Why was this year so much better for me? I’ve been getting a version of this question a lot recently. “What did you do differently? You’ve improved so much!” Or, in the case of our YouTube comments section, sometimes not a question at all, but a detailed (and usually totally inaccurate) mansplain of why both Macky and I had better seasons this year. While this is annoying, I don’t blame these people entirely, because the reality is that, at least from the outside looking in, I went from total train wreck to occasionally winning races. This is, of course, pretty reductive. I don’t believe I got much faster over the 2017-2018 off-season (in fact, I barely rode my bike), I just made some important changes that allowed the skills I already had to finally manifest. (And I traveled less, and attended some smaller races, which gave me the opportunity to actually win a race.)
So, what were these important changes? What did I do differently?
I realize that this is not the answer anyone is looking for. When we ask someone why they improved, I think we are all hoping that there’s a silver bullet answer. Like, “I started eating carrots for breakfast and stood on my head for 30 seconds a day.” We’re hoping for small, precise, actionable items that we can copy without turning our own life inside out or making any huge sacrifices. This post does not have those kind of answers, because I do not have those kind of answers. I changed so many things over the past year, that if there were a silver bullet in there, I have no idea where to find it. More likely, I suspect, this year’s improvements were a combination of the following factors:
1. I took a TON of time off the bike. I didn’t ride for a solid two months, and I didn’t do any on bike training from late August of 2017 to February of 2018. This was hard and extremely scary. What if I forgot how to ride a bike? What if I got soooo out of shape? But guess what, I didn’t. I was rusty and unfit for a bit, but in the end, I came back better.
2. I pretty much dropped all my grand bike racing goals, and focused on general health and wellness goals, like sorting out my knee issues and getting back into running.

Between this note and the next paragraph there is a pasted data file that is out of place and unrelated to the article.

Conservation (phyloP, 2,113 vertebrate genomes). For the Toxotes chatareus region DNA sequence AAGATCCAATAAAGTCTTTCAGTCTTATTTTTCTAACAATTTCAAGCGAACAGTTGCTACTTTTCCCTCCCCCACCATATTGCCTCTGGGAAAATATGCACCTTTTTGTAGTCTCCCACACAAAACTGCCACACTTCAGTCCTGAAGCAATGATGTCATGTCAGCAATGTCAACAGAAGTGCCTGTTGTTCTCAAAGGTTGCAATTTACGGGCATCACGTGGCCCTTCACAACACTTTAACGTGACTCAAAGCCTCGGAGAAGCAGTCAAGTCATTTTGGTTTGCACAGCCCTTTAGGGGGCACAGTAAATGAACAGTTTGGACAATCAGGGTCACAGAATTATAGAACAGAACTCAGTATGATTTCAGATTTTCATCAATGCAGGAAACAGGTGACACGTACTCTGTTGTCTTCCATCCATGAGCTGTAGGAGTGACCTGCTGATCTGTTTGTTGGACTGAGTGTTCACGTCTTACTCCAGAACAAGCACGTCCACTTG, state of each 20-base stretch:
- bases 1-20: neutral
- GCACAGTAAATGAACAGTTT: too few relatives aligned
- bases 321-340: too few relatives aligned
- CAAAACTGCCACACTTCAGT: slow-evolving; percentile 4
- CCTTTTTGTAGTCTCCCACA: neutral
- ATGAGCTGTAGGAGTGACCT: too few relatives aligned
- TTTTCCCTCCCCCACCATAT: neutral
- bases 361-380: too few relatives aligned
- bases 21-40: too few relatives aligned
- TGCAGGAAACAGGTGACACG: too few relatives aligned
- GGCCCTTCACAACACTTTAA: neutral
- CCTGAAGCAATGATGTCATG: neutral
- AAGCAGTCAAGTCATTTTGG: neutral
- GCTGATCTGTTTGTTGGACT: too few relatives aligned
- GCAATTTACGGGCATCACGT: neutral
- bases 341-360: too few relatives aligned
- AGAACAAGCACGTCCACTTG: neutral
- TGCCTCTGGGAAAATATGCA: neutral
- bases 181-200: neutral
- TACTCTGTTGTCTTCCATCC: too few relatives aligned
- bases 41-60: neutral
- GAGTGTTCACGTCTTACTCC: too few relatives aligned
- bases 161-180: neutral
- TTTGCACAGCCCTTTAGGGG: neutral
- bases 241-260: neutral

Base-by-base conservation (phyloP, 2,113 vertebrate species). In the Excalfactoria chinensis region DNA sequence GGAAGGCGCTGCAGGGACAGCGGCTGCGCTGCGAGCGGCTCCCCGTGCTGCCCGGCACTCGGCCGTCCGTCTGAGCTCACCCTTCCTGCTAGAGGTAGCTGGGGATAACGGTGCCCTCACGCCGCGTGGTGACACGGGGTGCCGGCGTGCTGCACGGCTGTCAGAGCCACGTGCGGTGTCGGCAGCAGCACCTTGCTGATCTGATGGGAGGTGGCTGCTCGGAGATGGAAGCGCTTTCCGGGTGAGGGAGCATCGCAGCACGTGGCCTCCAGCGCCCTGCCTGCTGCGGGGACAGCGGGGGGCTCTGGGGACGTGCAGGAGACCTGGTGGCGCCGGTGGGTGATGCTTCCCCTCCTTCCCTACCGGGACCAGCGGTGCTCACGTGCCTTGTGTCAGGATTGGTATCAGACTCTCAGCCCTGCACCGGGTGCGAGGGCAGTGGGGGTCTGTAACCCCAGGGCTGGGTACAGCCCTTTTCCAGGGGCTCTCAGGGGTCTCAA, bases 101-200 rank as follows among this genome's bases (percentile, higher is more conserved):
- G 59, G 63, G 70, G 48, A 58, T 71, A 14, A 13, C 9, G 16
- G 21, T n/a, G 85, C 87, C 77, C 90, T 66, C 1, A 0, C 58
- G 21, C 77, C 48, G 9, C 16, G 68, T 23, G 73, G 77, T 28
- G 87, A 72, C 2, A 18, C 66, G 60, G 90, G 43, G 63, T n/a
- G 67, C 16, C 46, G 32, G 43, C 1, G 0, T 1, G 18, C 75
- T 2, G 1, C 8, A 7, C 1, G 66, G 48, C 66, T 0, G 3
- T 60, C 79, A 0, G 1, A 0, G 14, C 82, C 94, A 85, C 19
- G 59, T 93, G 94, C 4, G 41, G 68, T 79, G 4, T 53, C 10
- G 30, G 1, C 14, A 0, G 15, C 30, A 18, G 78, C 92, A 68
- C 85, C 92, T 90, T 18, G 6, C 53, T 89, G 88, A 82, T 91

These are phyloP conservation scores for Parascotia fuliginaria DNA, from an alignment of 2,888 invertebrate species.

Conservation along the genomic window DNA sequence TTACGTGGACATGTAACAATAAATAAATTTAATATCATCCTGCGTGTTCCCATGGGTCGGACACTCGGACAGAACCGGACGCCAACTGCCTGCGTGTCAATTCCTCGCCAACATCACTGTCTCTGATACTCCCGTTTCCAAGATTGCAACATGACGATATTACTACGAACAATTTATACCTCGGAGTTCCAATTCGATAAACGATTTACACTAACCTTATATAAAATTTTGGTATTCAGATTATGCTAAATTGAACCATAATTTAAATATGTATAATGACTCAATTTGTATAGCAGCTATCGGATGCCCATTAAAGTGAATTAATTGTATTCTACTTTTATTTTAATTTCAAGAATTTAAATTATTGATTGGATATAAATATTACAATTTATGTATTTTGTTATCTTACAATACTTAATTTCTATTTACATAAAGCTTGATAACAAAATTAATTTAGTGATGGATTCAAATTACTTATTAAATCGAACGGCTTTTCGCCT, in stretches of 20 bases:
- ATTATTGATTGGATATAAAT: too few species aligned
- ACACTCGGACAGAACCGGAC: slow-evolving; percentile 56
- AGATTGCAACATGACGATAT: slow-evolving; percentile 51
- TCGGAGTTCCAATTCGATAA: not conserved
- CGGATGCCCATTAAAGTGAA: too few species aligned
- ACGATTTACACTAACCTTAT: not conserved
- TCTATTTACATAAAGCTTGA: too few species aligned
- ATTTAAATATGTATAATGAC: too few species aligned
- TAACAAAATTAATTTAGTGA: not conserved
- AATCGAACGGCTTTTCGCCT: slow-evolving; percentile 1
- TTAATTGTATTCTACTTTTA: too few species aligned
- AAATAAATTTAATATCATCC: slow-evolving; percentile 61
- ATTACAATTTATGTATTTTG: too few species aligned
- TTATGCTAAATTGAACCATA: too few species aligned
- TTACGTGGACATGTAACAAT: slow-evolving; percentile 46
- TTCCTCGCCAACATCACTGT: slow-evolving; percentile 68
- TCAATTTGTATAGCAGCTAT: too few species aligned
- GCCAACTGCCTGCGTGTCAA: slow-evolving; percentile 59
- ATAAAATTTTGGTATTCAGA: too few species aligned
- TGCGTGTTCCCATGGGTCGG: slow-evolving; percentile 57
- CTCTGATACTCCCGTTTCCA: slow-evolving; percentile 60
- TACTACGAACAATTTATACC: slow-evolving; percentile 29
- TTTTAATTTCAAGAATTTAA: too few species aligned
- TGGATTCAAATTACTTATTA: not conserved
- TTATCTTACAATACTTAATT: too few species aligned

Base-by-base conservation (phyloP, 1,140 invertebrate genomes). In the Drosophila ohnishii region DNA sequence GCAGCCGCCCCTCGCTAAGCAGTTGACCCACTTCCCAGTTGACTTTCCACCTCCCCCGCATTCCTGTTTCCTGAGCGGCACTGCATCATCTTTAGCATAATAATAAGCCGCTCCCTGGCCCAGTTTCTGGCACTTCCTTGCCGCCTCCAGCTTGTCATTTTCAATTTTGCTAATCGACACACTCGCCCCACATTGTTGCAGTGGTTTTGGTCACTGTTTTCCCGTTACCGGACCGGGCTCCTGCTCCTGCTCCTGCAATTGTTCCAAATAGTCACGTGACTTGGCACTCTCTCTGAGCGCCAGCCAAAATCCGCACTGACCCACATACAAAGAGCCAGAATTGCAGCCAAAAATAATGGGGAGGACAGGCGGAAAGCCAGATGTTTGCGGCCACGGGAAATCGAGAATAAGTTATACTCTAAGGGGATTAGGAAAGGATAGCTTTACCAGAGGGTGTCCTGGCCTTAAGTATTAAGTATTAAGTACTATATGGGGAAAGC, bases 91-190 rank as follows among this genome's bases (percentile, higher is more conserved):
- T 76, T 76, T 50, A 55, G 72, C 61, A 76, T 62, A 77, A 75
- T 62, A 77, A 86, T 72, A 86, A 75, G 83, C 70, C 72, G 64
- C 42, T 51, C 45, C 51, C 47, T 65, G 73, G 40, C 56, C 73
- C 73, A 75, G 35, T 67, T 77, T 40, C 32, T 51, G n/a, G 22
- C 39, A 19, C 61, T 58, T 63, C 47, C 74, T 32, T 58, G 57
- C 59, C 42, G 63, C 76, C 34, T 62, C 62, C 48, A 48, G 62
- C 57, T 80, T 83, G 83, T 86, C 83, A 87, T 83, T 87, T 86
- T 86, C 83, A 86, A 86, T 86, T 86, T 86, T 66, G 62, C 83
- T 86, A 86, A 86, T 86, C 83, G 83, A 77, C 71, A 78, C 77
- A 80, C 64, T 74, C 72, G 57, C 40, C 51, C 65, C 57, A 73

3. The training I did do between August of 2017 and Feb 2018 was almost entirely in the gym or on the Riprow. Serious gym workouts were kind of new to me, so that kept things fresh, and training on the Riprow allowed me to get high intensity training in very short workouts, which allowed me to focus on other life things.
4. I started working with a sports psychologist (Kristin Keim from Keim Performance Consulting).
5. I cancelled early season race/travel plans, and didn’t do any racing until late April.
6. I switched coaches and started working with Mike Durner from Carmichael Training Systems (bonus: he was already Macky’s coach).
7. I got a new bike that I absolutely adoooooore. The internet has been very quick to credit all of Macky and my successes this year to the new suspension system, but the reality is that that is probably a bit unfair to the other 13 points on this list. That said, having my dream bike has made riding seriously fun.
8. We bought a new van that has air conditioning and cruise control and actual living space. To be honest, I think this is probably the closest thing to a silver bullet on this list. I didn’t realize how draining our old style of #vanlife was on my energy — and these improvements have made travel so much easier.
9. We reworked our summer schedule to include bigger breaks from racing, and more time spent in Taos, cuddling cats and cooking in an actual kitchen.
10. I released myself from a lot of crappy preset narratives and focused on what was actually happening — and what was actually happening was that my results were better than expected, and my previous theory of “I just get more beat down and worse at riding a bike over the course of the season” does not have to be true.
11. I actually had fun racing. This was surely a result of points 1-10 but became a catalyst for more success through the end of the season.
12. I started a regular meditation practice.
13. I developed a healthier attitude towards progression, and stopped trying to force myself to do things that terrified me.
14. I told myself that if I didn’t enjoy racing, I wouldn’t do it — and I ended up enjoying it.
Would any one of these things have made a difference? Maybe? Possibly? I have no way of knowing for certain. After making this list, I’ve realized one, big over-arching difference — I was open to making these changes. Even the big ones. Even the scary ones. Even the ones that disrupted the plans and ideas I already felt committed to. And because I was open to changes, I was open to different results.